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How Long Does It Take To Get A Divorce In Alberta?

How Long Does It Take to Get a Divorce in Alberta?

Timeline for Divorce

There are many factors that can impact length of time it takes to process a divorce. Following is an approximate timeline of steps in a Divorce / Family Property Action, broken down by length of time after commencement. Every divorce case is unique, so it is best to consult with your divorce lawyer or our team for specific details as it may relate to your divorce or separation.

1 Month

  • Initial consultation and instructions
  • Conduct research / fact investigation
  • Preliminary assessment of case: Risk, Cost, Result
  • Instructions for preparation of pleadings

2 Months

  • Preparation of pleadings
  • Draft Initial Statement of Claim for Divorce
  • Prepare and exchange Notice to Disclose (Settlement?)
  • File with clerk of the court and serve the other party
  • Draft and answer, Statement of Defence and counterclaim
  • File with clerk of the court and serve opposing counsel
  • Receive answer, Statement of Defence to counterclaim

4 Months

  • Respond to Notice to Disclose received from opposing counsel
  • Explore settlement
  • Issue settlement offer
  • Settlement meeting
  • Mediation

8 Months

  • Questioning
  • Undertaking response
  • Questions on undertakings
  • Prepare and exchange notices to produce
  • Review documents and prepare affidavit of documents
  • Exchange affidavit of documents and inspect opposing party’s documents

10 Months

  • Review/assess case, further research, fact investigation as required (Settlement?)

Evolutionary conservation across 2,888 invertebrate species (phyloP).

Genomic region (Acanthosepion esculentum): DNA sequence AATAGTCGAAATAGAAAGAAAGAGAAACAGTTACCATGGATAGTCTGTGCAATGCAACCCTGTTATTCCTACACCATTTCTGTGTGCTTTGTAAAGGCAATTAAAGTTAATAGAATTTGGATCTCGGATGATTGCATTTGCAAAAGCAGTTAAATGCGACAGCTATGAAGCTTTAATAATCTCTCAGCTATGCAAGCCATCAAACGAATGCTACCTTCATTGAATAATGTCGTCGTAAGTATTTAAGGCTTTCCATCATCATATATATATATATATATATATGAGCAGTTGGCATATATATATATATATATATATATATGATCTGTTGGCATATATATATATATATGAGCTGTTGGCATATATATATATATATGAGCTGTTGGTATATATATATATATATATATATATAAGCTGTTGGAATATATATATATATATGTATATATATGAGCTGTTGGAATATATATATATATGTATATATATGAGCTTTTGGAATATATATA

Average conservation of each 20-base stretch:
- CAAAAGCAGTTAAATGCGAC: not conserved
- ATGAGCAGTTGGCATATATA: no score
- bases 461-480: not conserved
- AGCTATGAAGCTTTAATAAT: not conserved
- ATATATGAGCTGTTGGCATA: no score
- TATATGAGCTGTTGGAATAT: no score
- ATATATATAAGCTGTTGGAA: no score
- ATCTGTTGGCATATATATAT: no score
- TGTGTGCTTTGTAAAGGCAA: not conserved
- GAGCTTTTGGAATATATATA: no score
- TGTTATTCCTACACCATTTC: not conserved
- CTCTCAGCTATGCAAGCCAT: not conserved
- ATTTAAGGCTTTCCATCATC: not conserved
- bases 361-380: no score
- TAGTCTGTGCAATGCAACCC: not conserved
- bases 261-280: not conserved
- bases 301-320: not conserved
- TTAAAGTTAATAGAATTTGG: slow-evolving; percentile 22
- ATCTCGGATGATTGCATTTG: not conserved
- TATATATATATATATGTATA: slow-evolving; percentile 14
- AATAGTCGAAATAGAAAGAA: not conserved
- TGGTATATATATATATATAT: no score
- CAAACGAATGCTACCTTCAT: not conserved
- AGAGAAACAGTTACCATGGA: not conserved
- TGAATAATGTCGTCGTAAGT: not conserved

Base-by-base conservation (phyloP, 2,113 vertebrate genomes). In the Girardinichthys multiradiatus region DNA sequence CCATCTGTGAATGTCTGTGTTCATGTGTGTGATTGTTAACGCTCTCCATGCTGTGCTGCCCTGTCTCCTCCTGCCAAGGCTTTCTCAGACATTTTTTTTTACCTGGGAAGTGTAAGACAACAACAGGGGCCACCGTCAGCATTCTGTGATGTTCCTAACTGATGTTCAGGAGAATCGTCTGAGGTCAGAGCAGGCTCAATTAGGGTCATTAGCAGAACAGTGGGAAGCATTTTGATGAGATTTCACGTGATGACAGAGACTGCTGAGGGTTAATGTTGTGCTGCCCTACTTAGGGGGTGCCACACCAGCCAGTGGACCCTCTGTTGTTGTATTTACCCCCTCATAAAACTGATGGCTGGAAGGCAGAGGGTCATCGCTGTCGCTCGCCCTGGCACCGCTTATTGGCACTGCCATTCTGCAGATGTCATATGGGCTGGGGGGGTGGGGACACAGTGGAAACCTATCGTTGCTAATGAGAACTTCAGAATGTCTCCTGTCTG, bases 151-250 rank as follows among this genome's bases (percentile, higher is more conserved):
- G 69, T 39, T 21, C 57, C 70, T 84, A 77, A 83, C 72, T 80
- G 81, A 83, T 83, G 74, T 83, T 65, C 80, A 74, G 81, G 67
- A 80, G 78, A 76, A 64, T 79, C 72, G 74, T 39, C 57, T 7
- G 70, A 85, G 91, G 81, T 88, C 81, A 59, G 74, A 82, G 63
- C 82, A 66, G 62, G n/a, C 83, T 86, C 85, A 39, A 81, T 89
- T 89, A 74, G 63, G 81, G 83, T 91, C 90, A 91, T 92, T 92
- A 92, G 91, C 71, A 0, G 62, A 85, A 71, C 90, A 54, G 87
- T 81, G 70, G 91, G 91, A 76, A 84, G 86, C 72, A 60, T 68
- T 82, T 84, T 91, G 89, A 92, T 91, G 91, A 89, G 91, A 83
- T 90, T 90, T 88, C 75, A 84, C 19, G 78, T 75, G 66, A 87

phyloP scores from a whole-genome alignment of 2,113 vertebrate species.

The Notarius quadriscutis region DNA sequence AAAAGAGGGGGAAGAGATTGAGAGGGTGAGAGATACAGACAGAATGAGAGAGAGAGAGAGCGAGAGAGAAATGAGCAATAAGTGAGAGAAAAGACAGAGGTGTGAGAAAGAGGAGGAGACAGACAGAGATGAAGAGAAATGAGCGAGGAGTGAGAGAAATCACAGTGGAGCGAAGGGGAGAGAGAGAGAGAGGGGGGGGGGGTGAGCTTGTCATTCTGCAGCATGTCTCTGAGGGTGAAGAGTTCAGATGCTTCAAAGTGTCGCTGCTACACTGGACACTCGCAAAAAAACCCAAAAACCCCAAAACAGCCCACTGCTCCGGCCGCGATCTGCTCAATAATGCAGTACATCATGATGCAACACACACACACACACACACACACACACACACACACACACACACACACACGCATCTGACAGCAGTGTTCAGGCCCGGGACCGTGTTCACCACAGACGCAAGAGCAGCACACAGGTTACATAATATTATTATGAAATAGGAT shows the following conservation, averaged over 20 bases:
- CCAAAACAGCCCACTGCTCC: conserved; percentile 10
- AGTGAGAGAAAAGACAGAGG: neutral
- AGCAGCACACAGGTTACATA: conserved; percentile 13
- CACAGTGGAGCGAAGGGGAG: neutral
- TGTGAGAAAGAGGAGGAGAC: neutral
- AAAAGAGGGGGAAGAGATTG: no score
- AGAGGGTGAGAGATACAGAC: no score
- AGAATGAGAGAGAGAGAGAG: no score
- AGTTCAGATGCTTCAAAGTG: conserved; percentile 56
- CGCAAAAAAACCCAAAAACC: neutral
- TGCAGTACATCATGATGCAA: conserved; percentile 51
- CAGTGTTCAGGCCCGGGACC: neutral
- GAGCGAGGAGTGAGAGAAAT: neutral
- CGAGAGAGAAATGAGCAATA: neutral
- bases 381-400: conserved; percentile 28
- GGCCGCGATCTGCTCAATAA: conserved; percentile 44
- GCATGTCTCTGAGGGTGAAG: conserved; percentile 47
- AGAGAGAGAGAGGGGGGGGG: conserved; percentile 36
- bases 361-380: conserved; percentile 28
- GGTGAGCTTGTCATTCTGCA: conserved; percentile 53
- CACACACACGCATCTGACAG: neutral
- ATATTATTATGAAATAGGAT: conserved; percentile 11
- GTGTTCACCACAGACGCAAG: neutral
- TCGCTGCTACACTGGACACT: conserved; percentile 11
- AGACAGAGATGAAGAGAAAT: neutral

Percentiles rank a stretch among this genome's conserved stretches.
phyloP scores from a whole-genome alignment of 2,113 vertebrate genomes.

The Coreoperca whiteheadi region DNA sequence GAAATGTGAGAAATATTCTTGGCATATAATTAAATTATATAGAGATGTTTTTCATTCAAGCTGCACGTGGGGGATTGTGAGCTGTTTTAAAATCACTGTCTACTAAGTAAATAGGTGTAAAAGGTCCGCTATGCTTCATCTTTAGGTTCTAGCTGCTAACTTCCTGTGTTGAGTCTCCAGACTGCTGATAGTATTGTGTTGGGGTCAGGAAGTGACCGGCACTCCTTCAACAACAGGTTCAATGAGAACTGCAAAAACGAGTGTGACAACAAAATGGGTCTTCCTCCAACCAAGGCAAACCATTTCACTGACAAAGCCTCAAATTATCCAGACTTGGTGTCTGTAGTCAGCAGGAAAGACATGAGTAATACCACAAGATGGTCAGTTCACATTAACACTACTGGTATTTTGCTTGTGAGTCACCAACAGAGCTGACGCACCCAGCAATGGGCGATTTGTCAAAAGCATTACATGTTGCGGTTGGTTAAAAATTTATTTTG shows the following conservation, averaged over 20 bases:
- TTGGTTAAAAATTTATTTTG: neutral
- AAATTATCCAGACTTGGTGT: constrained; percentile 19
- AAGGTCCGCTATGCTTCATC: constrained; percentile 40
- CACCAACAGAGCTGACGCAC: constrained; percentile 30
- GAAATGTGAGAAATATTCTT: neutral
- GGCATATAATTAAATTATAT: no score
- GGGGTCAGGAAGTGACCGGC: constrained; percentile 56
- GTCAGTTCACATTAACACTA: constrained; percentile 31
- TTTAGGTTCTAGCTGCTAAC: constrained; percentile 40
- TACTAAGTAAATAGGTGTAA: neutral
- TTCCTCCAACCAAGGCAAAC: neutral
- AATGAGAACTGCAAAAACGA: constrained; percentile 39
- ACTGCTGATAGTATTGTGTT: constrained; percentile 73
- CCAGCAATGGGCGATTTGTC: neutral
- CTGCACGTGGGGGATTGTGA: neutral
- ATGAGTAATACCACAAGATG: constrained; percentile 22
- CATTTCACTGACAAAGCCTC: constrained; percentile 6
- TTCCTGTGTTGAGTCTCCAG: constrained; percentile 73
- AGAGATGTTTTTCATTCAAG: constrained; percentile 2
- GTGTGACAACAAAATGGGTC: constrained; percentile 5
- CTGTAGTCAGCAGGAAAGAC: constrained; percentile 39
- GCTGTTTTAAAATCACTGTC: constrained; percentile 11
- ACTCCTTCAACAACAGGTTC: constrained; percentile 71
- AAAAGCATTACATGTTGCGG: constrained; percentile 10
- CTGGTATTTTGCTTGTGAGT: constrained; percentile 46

13 Months

  • Further Examination for Discovery, if required

15 Months

  • Receive and review transcripts
  • In depth file review, case assessments, determination to proceed to trial
  • Comply with rule 218.1 (expert report)
  • Settlement?

16 to 17 Months

  • Set down for trial, file Certificate of Readiness & Pleadings

18 to 24 Months

  • Prepare for trial, evidence to be presented, witnesses, final research and fact investigation
  • Brief client and witnesses
  • Trial (up to 3 days)

16 to 36 Months

  • Trial (longer than 3 days)
  • Judgement
  • Prepare and file formal judgment

 25 to 37 Months

  • Serve judgment on opposing lawyer

As you can see, divorce can be a lengthy, complex process, which is why it is critical that you work with a professional, experienced team to represent you during your divorce.

Disclaimer: The content provided in the blog posts of Jones Divorce & Family Law is general information and should not be considered legal advice. Please contact a lawyer for legal advice tailored to your specific situation. All articles are current as of their original publication date.